Banque Misr is opening a representative office in Kenya. Egypt’s second-largest bank and its entry into Kenya is a platform for seeking lending deals in East Africa while serving Egyptian firms in the region. www.businesstoday.co.ke
Banque Misr is opening a representative office in Kenya. Egypt’s second-largest bank and its entry into Kenya is a platform for seeking lending deals in East Africa while serving Egyptian firms in the region. [Photo/Financial Alliance for Women]

Egypt’s second-largest state-owned bank Banque Misr’s plans to open an office in Kenya are still on course.

The bank was planning to open the offices in 2018 but it seems that the process has taken longer than anticipated.

Banque Misr is Egypt’s second-largest bank and its entry into Kenya is a platform for seeking lending deals in East Africa while serving Egyptian firms in the region.

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To enable this expansion, which will also coincide with a planned entry into Somalia and Djibouti, the bank is seeking US$250 million from international lenders this year.

Banque Misr Chairman, Mohamed Eletreby, said, “We are in talks with two international institutions on loans with competitive interest rates.”

He added that the bank could set up a representative office or branches as it enters East Africa’s biggest economy.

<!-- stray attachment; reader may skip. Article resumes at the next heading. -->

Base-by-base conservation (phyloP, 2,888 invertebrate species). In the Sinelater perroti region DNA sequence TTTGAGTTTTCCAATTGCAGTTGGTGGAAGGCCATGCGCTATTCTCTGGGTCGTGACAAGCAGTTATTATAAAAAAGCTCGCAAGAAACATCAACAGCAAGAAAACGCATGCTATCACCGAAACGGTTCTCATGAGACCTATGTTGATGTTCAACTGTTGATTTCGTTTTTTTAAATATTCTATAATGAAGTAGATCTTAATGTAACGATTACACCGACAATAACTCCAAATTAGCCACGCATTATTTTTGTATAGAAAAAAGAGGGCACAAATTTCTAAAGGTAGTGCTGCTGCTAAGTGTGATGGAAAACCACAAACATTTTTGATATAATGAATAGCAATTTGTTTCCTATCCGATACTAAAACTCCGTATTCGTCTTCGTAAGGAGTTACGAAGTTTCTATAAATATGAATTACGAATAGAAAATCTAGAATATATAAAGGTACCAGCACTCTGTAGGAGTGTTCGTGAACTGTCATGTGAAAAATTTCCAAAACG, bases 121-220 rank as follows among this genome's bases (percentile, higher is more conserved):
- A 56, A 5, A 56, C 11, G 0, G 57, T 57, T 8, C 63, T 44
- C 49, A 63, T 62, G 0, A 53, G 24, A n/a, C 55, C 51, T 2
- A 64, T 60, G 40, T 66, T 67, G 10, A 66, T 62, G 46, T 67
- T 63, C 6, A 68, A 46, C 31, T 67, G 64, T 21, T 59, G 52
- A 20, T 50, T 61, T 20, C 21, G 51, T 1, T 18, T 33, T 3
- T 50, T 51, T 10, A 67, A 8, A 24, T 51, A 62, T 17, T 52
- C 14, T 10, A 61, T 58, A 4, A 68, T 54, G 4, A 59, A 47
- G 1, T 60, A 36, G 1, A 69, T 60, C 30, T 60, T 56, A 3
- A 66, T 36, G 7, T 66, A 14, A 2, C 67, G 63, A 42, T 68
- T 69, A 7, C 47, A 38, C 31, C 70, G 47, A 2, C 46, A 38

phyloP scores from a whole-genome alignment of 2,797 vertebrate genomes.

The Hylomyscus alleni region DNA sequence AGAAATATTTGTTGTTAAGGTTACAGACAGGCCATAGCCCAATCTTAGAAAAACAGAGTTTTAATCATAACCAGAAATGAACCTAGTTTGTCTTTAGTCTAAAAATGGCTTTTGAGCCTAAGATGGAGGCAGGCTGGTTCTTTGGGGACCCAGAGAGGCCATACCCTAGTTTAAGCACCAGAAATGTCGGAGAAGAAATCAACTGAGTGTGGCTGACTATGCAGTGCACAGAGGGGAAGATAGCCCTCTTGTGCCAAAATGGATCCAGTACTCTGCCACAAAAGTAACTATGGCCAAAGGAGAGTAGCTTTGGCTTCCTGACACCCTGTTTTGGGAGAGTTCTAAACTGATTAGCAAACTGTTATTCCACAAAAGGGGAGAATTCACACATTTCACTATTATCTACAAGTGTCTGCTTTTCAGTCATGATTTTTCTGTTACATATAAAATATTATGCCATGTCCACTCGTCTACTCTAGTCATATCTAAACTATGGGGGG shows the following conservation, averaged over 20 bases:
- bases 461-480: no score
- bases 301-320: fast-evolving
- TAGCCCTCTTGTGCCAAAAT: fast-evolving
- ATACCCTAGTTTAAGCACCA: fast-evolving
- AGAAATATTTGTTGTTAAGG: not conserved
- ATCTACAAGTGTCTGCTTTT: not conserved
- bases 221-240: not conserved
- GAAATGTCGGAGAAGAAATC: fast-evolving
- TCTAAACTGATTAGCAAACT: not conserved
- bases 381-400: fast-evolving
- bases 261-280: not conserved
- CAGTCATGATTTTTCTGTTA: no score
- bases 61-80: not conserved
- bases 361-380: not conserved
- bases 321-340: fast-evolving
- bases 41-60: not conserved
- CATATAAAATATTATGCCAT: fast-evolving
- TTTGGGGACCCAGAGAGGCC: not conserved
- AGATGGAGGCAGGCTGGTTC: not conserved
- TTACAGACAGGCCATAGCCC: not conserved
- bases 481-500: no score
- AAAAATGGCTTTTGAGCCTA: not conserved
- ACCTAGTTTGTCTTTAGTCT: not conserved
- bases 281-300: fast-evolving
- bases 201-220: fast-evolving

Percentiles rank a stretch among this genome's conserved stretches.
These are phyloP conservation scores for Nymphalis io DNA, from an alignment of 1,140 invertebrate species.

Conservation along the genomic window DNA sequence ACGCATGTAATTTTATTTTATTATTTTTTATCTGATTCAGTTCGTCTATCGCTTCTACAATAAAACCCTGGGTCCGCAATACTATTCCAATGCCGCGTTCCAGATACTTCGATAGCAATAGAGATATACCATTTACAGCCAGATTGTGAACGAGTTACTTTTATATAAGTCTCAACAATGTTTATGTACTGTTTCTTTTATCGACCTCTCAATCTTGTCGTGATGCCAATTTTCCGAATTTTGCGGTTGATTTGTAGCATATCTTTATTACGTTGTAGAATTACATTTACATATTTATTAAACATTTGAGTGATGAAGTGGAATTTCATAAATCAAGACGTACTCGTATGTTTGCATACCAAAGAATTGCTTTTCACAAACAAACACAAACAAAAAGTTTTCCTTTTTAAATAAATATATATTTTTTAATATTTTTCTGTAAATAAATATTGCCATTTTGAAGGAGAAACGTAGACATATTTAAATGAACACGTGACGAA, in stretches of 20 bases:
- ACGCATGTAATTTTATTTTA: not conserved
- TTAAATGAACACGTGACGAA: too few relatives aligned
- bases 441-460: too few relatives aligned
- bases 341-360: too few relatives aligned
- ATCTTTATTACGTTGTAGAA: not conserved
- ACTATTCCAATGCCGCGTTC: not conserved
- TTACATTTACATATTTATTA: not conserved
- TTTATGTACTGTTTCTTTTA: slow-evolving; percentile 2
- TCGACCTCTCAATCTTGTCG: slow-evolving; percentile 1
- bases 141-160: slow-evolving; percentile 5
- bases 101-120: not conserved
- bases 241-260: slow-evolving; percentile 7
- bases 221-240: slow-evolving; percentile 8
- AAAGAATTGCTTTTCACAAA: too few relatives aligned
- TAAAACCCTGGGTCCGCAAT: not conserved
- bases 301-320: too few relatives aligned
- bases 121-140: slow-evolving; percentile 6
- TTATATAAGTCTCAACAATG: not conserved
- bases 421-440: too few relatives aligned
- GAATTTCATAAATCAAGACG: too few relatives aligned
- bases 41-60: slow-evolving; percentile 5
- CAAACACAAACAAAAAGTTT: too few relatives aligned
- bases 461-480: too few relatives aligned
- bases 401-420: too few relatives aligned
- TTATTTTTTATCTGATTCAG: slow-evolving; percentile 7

With branches in the UAE and France, Lebanon and Germany, the bank has representative offices in Italy, Russia, South Korea and China.

If the bank succeeds in setting up in Kenya, it will join a league of more than 40 lenders serving a small percentage of the 47 million people operating a bank account.

Banque Misr has been eyeing Mayfair Bank which is a Tier III lender in a deal that could solidify its presence in the local banking industry.

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The lender is targeting trading finance billions in the trade between Kenya and Egypt as it seeks to grow its market share.

Banque Misr will expand its services in 15 new markets across Africa and it has already obtained the Central Bank of Egypt (CBE)’s approval to open a new branch in Somalia and a representative office in Tanzania in addition to the Kenyan one.

If the Dubai International Financial Centre (DIFC) approves the bank’s interest in obtaining a full banking licence, then Banque Misr will enable its branch there to accept deposits.

The bank was founded by industrialist Talaat Pasha Harb in 1920. It was nationalized later under President Gamal Abdel Nasser in 1960.

According to the Kenya Bankers Association’s inaugural State of the Banking (SBI) report, the Kenyan banking industry is on a strong footing picking steadily picking momentum as it adjusts from the market shocks of 2015 – 2016 and the Banking Amendment Act 2016 that introduced interest rate caps.

“The outstanding loans and advances are on an increasing path, although the pace has been tapering over the past three years. With the industry remaining well capitalised and liquidity being sufficient and increasingly well distributed, it is anticipated that the credit growth tapering is at an inflection point. The stretch of that point will be influenced by the extent to which the downside challenges to the industry’s optimal operations are redressed,” notes the report.

With this happening, Banque Misr could just be in time for the good tidings the sector may have to offer.

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